Furlough and the Coronavirus Job Retention Scheme explained

The Coronavirus Job Retention Scheme is part of the UK Government’s corona virus (covid-19) economic response. It aims to help businesses keep their employees by offering financial help to cover their wages. In this blog, we’ll discuss the Government’s recent update on the Scheme and explain what employees can do whilst on furlough.

The information here is correct as of 28 May.

What does it mean to be ‘furloughed’?

Furlough refers to employees who are temporarily placed on a leave of absence by their employer.

What is the Coronavirus Job Retention Scheme?

The Scheme is designed to help employers pay their furloughed employees 80% of their usual wages, up to a maximum of £2,500 a month. Employers can choose to make top up payments to make up for the 20% missing from the employee’s usual salary. Under this Scheme, employers can claim back the costs of wages backdated to 1 March 2020.

Most employees that were on the payroll by 19 March 2020 are covered by the Scheme. This includes those working full time, part-time and those on zero-hour contracts. 

Employees must agree to being furloughed and must not undertake any work that would make money or provide services for their employer when furloughed.

The Scheme was originally due to end on 30 June 2020, however, will now run until 31 October 2020.

If you’re an employer seeking the agreement of your employees to be furloughed, make a Furlough agreement letter to employees. Once they’ve agreed, confirm their status as ‘furloughed workers’ with our Furlough confirmation letter.

What is the latest Government update on the Scheme?

The Government’s announcement on 12 May extended the Scheme and introduced changes to how it’ll operate from August onwards.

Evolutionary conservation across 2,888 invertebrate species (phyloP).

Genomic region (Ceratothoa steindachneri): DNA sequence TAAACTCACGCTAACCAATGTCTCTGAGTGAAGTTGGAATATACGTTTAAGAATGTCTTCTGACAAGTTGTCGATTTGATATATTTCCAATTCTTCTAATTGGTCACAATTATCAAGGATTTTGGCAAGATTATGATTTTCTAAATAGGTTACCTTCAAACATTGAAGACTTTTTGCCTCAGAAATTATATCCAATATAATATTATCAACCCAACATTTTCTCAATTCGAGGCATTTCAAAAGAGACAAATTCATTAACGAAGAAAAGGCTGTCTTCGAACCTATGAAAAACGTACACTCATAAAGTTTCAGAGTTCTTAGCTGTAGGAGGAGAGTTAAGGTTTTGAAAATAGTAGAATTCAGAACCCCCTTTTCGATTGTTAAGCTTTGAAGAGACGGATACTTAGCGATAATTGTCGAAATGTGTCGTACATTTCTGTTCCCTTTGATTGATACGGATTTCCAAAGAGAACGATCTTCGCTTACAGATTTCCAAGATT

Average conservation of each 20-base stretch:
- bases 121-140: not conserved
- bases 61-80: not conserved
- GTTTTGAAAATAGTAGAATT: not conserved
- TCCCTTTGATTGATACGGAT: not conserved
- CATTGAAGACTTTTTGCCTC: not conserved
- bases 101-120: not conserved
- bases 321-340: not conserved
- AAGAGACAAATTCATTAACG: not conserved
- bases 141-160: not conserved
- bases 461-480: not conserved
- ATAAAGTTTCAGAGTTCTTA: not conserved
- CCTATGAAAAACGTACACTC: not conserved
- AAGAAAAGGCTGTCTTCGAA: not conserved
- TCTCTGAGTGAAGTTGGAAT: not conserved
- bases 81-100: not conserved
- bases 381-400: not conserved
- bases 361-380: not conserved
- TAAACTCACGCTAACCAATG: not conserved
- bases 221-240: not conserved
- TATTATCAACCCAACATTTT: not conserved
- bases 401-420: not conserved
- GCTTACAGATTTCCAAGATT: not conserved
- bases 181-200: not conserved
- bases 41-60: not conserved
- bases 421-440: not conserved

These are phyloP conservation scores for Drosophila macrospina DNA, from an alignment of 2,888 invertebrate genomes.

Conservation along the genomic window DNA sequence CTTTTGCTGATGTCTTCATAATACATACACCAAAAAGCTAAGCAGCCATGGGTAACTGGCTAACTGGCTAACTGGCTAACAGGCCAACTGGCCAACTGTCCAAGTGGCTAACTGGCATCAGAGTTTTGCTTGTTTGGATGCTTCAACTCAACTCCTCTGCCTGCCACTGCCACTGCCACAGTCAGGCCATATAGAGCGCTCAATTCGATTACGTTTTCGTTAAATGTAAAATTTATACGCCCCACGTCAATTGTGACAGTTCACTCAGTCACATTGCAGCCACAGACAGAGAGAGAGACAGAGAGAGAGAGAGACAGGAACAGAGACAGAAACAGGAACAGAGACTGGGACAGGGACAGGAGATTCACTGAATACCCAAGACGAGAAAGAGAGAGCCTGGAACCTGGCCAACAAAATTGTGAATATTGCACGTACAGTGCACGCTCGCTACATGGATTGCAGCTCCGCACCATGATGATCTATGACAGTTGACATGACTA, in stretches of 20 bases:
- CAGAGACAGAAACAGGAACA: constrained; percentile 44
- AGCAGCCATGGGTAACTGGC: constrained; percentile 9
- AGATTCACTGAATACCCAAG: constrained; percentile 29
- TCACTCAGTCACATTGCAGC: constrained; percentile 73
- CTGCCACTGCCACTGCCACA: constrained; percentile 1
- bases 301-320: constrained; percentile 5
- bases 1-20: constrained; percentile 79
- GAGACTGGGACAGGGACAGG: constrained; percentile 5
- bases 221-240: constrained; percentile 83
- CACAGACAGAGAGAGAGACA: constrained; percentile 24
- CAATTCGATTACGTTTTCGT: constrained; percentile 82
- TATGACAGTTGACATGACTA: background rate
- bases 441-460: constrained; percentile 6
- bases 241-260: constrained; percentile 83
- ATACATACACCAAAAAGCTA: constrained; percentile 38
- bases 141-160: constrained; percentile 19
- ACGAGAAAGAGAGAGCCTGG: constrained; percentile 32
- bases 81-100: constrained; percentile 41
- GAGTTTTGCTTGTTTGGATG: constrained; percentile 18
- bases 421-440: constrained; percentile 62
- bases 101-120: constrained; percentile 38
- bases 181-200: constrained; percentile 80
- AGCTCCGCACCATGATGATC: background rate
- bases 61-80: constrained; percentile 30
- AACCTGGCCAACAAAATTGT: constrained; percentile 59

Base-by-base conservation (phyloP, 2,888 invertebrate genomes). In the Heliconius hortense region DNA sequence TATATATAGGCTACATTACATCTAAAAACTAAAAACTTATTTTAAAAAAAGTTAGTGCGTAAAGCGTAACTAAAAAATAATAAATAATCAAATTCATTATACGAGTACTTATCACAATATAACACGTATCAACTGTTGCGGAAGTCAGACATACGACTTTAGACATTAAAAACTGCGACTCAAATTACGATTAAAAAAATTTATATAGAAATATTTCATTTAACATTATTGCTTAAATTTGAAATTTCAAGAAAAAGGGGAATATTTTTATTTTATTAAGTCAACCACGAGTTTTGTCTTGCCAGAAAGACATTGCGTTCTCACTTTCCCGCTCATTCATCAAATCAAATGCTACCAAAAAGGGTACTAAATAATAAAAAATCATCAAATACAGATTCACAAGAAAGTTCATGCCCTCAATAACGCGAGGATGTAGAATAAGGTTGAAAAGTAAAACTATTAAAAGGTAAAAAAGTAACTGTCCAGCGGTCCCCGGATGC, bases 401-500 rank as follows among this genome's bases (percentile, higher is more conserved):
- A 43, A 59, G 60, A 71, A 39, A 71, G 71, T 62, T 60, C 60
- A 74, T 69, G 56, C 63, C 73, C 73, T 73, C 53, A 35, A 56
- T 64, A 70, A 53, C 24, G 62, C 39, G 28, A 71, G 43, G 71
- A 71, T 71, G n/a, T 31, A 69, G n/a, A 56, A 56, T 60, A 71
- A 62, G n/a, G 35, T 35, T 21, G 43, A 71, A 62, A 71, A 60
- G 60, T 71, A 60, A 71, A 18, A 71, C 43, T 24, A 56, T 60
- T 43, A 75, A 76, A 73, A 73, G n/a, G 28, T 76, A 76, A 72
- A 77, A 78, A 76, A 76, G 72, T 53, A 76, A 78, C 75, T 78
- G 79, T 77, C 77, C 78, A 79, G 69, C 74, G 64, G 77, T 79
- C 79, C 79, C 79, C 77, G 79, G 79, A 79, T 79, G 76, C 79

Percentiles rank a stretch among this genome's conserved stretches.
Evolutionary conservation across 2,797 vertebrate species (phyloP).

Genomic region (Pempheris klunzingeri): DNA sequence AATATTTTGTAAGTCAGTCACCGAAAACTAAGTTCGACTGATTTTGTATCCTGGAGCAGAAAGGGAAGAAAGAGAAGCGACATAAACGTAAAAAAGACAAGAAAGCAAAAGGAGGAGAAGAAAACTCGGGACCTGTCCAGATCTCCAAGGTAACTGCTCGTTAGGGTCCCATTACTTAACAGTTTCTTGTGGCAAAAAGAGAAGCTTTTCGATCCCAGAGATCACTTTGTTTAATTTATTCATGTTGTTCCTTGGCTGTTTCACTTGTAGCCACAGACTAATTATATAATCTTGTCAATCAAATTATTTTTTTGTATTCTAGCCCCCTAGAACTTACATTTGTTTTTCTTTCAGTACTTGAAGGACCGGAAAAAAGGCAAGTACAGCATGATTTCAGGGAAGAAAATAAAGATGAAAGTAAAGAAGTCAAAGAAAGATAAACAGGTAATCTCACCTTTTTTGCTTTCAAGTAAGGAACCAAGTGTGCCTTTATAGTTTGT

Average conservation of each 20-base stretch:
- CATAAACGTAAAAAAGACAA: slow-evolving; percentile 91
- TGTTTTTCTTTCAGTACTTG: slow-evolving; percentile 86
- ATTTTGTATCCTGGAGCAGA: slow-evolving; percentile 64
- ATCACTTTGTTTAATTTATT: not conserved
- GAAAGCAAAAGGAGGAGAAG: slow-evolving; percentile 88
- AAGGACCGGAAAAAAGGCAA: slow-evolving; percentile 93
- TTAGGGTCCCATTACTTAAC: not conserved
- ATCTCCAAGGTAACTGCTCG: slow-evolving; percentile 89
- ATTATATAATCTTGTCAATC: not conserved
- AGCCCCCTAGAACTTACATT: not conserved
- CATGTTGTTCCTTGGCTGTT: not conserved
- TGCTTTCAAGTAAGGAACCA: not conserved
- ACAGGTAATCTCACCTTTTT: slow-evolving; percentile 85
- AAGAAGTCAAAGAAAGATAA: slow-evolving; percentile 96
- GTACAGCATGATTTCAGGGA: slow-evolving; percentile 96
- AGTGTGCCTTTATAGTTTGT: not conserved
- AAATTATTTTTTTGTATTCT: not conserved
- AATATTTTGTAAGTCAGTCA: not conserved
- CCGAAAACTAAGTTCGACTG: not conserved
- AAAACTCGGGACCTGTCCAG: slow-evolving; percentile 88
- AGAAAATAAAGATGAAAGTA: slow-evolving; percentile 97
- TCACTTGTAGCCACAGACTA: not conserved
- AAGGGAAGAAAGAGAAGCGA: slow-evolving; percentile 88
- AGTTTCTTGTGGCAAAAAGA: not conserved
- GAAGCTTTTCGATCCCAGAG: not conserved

In order to continue benefiting from the initiative, employers must already be participating in the Scheme by the end of July.

From August onwards, furloughed employees can work part-time while still receiving their furlough pay and employers will be asked to contribute to the cost of the Scheme. 

Further guidance is expected to be released soon. 

Keep up to date with the latest developments by reading our Coronavirus business legal centre.

Can employees volunteer during furlough?

From now until the end of July, claims will only be available to employers whose employees are furloughed ie not doing any work that their employer can profit from.

Furloughed employees that volunteer at charities or organisations not related to their work can continue doing so. This wouldn’t affect the employer’s ability to apply for the Scheme. 

Provided that no revenue is generated or services provided, employees can volunteer at their employer’s businesses.

Furloughed employees can volunteer at their company as long as no money is made and no services are provided to the company through the activity.

An employer may be committing fraud if they claim the Government grant whilst asking furloughed employees to work as usual as volunteers. Employees can report this to HMRC, which may result in the Government clawing back any payments made to the employer.

Can employees work elsewhere while on furlough?

Employees can work elsewhere if they have multiple jobs and one employer places them on furlough. They will still receive furlough pay.

Employees should check working elsewhere is allowed in their employment contract.

Final thoughts

The Government has a difficult task of making the Scheme more sustainable. In doing so, they must strike a delicate balance between protecting people’s jobs and saving our economy.  We await further information on how the Scheme will continue from August onwards.

Chloe Lai

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